Gramsci made a useful analogy in analysing the class struggle when he argued that for most of the time it appears like a war of position, of trench warfare with slow and painful progress in one direction or another. Only occasionally does it transform into a war of manoeuvre, such as during a revolutionary or counter-revolutionary period. Ideology can at times appear to shift very slowly, but all the time quantitative gains are being made that can break through in a qualitative manner. A strike does not happen in a vacuum. Even in largely spontaneous events like the Liverpool dockers’ dispute, the battle lines were prepared years in advance by ideological positions that had been defended and enforced in a constant war of position with management before a war of manoeuvre erupted.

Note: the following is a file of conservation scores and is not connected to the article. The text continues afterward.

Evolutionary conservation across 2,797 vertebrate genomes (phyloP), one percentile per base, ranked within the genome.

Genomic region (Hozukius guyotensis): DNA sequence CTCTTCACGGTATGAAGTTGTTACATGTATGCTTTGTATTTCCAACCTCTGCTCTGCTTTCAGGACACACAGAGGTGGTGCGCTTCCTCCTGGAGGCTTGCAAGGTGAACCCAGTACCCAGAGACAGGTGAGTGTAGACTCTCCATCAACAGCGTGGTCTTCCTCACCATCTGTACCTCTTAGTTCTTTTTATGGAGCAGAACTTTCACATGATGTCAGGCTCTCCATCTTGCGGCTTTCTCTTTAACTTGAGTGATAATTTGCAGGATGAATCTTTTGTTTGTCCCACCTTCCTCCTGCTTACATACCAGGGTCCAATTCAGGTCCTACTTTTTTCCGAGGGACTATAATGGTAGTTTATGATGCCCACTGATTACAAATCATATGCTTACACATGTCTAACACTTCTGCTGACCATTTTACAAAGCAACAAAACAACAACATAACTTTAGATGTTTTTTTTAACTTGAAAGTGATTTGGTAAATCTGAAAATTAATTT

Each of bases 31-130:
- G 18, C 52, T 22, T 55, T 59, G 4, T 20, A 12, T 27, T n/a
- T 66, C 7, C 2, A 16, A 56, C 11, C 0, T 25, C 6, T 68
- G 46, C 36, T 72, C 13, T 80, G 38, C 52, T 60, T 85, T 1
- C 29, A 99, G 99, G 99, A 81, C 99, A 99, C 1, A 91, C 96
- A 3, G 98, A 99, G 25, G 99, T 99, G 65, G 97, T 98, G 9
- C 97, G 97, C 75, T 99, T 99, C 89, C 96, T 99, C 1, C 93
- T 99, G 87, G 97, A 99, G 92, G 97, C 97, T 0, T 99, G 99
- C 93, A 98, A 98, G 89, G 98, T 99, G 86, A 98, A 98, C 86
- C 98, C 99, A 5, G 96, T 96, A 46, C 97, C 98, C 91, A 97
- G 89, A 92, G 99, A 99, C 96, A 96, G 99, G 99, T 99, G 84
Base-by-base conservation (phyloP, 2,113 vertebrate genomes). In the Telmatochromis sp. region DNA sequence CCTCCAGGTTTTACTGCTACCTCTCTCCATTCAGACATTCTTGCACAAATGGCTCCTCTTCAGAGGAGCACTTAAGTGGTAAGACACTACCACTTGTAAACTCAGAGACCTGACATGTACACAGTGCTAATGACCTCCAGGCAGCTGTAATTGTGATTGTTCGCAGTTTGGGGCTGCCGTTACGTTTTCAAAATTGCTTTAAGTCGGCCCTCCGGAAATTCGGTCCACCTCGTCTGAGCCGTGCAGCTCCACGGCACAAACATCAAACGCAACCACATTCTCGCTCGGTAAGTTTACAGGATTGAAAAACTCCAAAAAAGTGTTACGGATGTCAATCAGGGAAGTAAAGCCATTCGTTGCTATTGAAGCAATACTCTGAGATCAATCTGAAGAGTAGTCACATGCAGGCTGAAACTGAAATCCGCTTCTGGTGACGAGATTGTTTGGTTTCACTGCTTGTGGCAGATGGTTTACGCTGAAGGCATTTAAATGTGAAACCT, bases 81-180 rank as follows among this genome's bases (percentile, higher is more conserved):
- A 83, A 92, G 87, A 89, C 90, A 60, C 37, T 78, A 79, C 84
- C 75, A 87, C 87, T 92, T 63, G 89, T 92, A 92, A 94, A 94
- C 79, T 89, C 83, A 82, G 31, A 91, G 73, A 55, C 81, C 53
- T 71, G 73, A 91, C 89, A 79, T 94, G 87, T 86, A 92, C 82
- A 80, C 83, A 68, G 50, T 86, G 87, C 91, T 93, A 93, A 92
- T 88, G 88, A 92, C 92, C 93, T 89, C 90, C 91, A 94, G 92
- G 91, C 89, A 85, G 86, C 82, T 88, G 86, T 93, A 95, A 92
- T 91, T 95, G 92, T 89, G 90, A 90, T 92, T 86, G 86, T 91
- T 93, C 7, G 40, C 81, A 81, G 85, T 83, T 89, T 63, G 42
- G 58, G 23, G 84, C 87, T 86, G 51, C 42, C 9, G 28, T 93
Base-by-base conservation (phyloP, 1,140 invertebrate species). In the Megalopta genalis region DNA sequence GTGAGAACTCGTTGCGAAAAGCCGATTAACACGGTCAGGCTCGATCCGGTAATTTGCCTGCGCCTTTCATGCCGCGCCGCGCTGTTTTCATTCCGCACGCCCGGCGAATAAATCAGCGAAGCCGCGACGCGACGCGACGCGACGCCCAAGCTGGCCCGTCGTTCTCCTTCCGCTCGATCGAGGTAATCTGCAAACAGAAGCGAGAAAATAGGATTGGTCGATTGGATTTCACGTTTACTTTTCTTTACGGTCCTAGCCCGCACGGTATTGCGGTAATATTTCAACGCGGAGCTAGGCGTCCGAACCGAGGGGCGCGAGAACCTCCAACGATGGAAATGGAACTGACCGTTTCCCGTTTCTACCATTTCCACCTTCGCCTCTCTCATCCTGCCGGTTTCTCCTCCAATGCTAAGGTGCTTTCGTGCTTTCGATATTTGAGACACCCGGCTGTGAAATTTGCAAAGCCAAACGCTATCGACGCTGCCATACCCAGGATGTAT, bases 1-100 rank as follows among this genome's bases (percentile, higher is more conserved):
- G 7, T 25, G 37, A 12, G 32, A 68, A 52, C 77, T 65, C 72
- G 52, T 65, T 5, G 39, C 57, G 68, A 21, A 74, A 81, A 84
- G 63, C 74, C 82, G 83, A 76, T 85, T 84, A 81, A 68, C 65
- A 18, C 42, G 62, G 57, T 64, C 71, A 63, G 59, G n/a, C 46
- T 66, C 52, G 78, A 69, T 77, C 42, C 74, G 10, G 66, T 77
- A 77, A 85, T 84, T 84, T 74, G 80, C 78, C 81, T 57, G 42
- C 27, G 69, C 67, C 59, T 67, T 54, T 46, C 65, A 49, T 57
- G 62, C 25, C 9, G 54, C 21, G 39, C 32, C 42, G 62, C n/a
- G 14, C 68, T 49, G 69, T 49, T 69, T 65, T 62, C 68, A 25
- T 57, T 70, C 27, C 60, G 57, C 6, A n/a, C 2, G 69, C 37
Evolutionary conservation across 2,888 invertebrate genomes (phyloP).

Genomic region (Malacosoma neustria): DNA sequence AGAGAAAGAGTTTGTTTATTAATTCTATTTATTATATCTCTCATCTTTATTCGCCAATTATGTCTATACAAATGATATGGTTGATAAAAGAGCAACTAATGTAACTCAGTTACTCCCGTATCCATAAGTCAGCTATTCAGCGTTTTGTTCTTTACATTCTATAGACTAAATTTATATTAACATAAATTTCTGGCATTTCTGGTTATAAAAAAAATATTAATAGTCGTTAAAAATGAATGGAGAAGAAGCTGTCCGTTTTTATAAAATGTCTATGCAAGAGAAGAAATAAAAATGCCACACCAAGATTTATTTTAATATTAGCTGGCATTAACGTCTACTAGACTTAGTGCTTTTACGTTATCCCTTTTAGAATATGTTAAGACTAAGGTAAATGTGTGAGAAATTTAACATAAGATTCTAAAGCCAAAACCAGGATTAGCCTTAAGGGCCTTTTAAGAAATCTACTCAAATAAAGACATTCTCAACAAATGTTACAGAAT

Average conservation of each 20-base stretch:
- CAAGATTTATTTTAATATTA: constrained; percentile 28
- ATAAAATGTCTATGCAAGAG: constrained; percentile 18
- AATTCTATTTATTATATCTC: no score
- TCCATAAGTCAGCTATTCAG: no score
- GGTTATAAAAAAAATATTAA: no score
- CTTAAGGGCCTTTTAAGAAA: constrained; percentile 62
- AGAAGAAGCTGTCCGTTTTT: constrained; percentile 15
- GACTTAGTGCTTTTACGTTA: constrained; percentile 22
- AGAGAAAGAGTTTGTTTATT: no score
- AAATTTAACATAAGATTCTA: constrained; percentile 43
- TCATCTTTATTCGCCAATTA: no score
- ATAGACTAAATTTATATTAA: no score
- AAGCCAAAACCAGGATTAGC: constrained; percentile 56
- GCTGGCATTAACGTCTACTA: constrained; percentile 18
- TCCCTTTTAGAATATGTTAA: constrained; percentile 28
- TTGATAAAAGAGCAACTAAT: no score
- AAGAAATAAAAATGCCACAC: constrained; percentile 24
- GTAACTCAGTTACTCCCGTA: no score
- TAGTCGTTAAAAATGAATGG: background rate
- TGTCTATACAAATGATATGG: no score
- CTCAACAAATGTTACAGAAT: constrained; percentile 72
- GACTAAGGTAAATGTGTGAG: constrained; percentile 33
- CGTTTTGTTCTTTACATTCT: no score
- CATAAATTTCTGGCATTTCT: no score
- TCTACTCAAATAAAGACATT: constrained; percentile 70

In ideological terms the left needs to pay particular attention to the methods and tactics of the ruling class in the war of position that we are currently engaged in. We need to adopt a dialectical approach, where things are seen in their totality and fought in a unified manner. Unfortunately, such a method is largely alien to the sects, engaged in their get rich quick schemes that go little further than viewing increased paper sales as a mark of success. We have lost our way in a muddle of sectional struggles, but many have also failed to see the need for fighting the ruling ideas, and in particular social partnership, in a manner that confronts them head on within the labour movement. The left has largely been reduced to passivity and a perspective that does not see beyond potential spontaneity, little realising that unless ideological positions within the class are stubbornly defended, and the bourgeoisie confronted in the field of ideas as well as on an organisational basis, then such spontaneous developments are less likely to occur.